Multiversion concurrency control
About: Multiversion concurrency control is a(n) research topic. Over the lifetime, 1605 publication(s) have been published within this topic receiving 43880 citation(s). The topic is also known as: MVCC.
01 Feb 1987-
Abstract: This book is an introduction to the design and implementation of concurrency control and recovery mechanisms for transaction management in centralized and distributed database systems. Concurrency control and recovery have become increasingly important as businesses rely more and more heavily on their on-line data processing activities. For high performance, the system must maximize concurrency by multiprogramming transactions. But this can lead to interference between queries and updates, which concurrency control mechanisms must avoid. In addition, a satisfactory recovery system is necessary to ensure that inevitable transaction and database system failures do not corrupt the database.
01 Nov 1976-Communications of The ACM
TL;DR: It is argued that a transaction needs to lock a logical rather than a physical subset of the database, and an implementation of predicate locks which satisfies the consistency condition is suggested.
Abstract: In database systems, users access shared data under the assumption that the data satisfies certain consistency constraints. This paper defines the concepts of transaction, consistency and schedule and shows that consistency requires that a transaction cannot request new locks after releasing a lock. Then it is argued that a transaction needs to lock a logical rather than a physical subset of the database. These subsets may be specified by predicates. An implementation of predicate locks which satisfies the consistency condition is suggested.
01 Jun 1981-ACM Transactions on Database Systems
Abstract: Most current approaches to concurrency control in database systems rely on locking of data objects as a control mechanism. In this paper, two families of nonlocking concurrency controls are presented. The methods used are “optimistic” in the sense that they rely mainly on transaction backup as a control mechanism, “hoping” that conflicts between transactions will not occur. Applications for which these methods should be more efficient than locking are discussed.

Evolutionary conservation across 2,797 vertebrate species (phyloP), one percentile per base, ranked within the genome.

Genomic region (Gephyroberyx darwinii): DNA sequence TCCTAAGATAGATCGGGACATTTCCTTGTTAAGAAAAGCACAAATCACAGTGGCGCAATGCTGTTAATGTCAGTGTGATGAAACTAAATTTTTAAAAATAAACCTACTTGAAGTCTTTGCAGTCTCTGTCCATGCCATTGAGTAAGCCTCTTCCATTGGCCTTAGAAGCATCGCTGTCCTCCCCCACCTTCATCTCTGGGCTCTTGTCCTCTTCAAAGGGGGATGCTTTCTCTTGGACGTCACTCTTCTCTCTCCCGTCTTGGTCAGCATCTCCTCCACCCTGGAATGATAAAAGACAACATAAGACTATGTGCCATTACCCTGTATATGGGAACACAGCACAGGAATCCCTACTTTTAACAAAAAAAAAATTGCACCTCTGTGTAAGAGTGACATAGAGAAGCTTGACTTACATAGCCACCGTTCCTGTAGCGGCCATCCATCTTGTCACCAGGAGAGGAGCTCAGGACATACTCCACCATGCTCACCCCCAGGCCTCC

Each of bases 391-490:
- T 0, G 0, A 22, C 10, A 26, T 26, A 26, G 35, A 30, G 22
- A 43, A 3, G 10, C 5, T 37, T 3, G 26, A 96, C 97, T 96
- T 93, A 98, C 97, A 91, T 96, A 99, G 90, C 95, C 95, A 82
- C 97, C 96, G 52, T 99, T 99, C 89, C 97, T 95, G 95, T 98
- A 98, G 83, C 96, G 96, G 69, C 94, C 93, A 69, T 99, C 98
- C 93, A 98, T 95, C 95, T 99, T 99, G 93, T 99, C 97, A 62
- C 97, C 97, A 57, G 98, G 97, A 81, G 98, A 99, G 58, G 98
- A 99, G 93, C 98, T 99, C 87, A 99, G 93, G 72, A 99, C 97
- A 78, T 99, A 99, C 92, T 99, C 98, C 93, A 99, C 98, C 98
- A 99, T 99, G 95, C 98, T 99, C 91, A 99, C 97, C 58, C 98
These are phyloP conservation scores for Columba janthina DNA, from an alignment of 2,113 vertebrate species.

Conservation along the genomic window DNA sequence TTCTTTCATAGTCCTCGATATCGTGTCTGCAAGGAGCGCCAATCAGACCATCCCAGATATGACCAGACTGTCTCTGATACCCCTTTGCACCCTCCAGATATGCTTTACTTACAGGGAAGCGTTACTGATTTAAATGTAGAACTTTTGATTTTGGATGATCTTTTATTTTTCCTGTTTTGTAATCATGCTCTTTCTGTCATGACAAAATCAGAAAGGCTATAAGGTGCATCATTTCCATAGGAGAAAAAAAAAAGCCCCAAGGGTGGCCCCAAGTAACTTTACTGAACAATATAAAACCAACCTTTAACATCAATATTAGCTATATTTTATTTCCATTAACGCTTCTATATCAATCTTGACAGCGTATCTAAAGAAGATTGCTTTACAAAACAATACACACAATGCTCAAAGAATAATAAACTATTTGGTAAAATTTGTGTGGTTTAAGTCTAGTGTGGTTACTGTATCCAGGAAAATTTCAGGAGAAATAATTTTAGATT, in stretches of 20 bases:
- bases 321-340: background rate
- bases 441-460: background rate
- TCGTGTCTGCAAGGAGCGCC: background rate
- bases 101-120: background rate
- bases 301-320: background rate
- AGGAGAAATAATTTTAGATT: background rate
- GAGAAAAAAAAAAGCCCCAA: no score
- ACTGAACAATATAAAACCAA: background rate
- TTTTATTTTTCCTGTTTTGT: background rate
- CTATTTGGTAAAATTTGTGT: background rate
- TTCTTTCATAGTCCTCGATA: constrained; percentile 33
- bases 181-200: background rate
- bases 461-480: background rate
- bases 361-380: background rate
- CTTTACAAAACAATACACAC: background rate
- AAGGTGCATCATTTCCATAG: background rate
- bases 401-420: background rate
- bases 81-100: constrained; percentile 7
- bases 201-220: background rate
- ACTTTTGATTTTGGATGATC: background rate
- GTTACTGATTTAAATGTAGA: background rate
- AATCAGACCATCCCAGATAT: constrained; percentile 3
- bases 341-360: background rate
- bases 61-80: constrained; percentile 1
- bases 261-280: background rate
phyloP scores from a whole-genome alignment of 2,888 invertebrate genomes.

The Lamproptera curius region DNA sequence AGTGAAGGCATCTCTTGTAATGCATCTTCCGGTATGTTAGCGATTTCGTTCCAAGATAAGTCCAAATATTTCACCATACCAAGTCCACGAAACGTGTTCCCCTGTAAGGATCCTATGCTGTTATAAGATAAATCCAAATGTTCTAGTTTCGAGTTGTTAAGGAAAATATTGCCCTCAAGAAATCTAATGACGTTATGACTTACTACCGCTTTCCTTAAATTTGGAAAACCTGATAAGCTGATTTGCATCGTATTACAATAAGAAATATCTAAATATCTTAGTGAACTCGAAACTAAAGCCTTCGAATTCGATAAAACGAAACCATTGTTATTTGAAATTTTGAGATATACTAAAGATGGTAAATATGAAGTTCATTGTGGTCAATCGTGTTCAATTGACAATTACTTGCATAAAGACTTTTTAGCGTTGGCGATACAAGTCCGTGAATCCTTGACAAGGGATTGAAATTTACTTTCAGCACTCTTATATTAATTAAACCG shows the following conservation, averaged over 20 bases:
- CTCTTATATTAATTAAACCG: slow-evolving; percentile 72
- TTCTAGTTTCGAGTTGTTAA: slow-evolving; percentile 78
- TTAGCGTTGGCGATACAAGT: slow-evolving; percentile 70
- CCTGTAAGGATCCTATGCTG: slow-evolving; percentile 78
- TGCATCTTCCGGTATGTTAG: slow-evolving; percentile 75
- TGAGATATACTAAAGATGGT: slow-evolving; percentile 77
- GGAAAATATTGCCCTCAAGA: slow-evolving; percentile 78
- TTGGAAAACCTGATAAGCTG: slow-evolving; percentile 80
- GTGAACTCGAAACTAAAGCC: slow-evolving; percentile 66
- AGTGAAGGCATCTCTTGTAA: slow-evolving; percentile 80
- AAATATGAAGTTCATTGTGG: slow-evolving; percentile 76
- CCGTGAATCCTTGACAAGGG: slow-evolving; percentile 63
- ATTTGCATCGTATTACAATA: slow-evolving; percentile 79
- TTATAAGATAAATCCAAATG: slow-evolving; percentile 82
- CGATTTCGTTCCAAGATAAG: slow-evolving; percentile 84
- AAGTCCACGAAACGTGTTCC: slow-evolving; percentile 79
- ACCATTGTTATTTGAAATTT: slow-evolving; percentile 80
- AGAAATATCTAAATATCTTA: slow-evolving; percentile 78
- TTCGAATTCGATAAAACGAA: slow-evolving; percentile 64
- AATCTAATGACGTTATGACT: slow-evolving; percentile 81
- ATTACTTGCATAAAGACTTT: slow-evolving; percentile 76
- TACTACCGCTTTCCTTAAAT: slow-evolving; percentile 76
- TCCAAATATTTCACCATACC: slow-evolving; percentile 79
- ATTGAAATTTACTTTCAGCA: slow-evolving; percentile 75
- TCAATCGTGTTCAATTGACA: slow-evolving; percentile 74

01 Jun 1981-ACM Computing Surveys
Abstract: In this paper we survey, consolidate, and present the state of the art in distributed database concurrency control. The heart of our analysts is a decomposition of the concurrency control problem into two major subproblems: read-write and write-write synchronization. We describe a series of synchromzation techniques for solving each subproblem and show how to combine these techniques into algorithms for solving the entire concurrency control problem. Such algorithms are called "concurrency control methods." We describe 48 principal methods, including all practical algorithms that have appeared m the literature plus several new ones. We concentrate on the structure and correctness of concurrency control algorithms. Issues of performance are given only secondary treatment.
01 Jun 1989-
TL;DR: An algorithm for concurrency control in real-time groupware systems is presented and its advantages are its simplicity of use and its responsiveness: users can operate directly on the data without obtaining locks.
Abstract: Groupware systems are computer-based systems that support two or more users engaged in a common task, and that provide an interface to a shared environment. These systems frequently require fine-granularity sharing of data and fast response times. This paper distinguishes real-time groupware systems from other multi-user systems and discusses their concurrency control requirements. An algorithm for concurrency control in real-time groupware systems is then presented. The advantages of this algorithm are its simplicity of use and its responsiveness: users can operate directly on the data without obtaining locks. The algorithm must know some semantics of the operations. However the algorithm's overall structure is independent of the semantic information, allowing the algorithm to be adapted to many situations. An example application of the algorithm to group text editing is given, along with a sketch of its proof of correctness in this particular case. We note that the behavior desired in many of these systems is non-serializable.